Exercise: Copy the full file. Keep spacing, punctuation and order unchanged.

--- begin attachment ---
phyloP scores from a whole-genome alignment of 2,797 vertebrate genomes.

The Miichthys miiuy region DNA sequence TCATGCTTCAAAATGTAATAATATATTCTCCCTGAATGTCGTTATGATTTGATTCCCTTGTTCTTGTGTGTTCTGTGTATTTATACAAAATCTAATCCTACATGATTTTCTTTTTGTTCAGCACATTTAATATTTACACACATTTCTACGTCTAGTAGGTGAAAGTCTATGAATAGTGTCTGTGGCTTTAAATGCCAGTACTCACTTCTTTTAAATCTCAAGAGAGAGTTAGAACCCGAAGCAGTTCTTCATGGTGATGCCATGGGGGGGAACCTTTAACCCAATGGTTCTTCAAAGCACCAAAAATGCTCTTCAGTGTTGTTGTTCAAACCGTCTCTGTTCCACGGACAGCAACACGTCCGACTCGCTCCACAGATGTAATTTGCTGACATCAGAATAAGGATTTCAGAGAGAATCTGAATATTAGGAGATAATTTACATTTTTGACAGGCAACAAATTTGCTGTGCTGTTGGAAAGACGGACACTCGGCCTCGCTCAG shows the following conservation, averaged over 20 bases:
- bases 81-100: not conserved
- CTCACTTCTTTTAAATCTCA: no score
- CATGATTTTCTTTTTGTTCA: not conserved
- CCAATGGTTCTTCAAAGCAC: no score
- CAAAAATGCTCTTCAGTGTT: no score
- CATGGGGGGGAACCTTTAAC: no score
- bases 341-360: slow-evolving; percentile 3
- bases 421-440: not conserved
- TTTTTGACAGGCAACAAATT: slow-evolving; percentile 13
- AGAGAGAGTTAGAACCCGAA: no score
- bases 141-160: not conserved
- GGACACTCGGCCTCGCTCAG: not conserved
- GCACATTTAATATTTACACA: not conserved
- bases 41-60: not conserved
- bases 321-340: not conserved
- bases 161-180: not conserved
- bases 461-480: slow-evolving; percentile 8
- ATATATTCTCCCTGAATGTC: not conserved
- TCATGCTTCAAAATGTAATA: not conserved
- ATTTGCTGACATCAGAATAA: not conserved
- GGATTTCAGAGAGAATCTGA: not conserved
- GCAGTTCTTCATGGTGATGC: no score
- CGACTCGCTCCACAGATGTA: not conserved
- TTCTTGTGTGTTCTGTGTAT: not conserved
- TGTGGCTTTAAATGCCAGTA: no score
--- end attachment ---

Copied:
phyloP scores from a whole-genome alignment of 2,797 vertebrate genomes.

The Miichthys miiuy region DNA sequence TCATGCTTCAAAATGTAATAATATATTCTCCCTGAATGTCGTTATGATTTGATTCCCTTGTTCTTGTGTGTTCTGTGTATTTATACAAAATCTAATCCTACATGATTTTCTTTTTGTTCAGCACATTTAATATTTACACACATTTCTACGTCTAGTAGGTGAAAGTCTATGAATAGTGTCTGTGGCTTTAAATGCCAGTACTCACTTCTTTTAAATCTCAAGAGAGAGTTAGAACCCGAAGCAGTTCTTCATGGTGATGCCATGGGGGGGAACCTTTAACCCAATGGTTCTTCAAAGCACCAAAAATGCTCTTCAGTGTTGTTGTTCAAACCGTCTCTGTTCCACGGACAGCAACACGTCCGACTCGCTCCACAGATGTAATTTGCTGACATCAGAATAAGGATTTCAGAGAGAATCTGAATATTAGGAGATAATTTACATTTTTGACAGGCAACAAATTTGCTGTGCTGTTGGAAAGACGGACACTCGGCCTCGCTCAG shows the following conservation, averaged over 20 bases:
- bases 81-100: not conserved
- CTCACTTCTTTTAAATCTCA: no score
- CATGATTTTCTTTTTGTTCA: not conserved
- CCAATGGTTCTTCAAAGCAC: no score
- CAAAAATGCTCTTCAGTGTT: no score
- CATGGGGGGGAACCTTTAAC: no score
- bases 341-360: slow-evolving; percentile 3
- bases 421-440: not conserved
- TTTTTGACAGGCAACAAATT: slow-evolving; percentile 13
- AGAGAGAGTTAGAACCCGAA: no score
- bases 141-160: not conserved
- GGACACTCGGCCTCGCTCAG: not conserved
- GCACATTTAATATTTACACA: not conserved
- bases 41-60: not conserved
- bases 321-340: not conserved
- bases 161-180: not conserved
- bases 461-480: slow-evolving; percentile 8
- ATATATTCTCCCTGAATGTC: not conserved
- TCATGCTTCAAAATGTAATA: not conserved
- ATTTGCTGACATCAGAATAA: not conserved
- GGATTTCAGAGAGAATCTGA: not conserved
- GCAGTTCTTCATGGTGATGC: no score
- CGACTCGCTCCACAGATGTA: not conserved
- TTCTTGTGTGTTCTGTGTAT: not conserved
- TGTGGCTTTAAATGCCAGTA: no score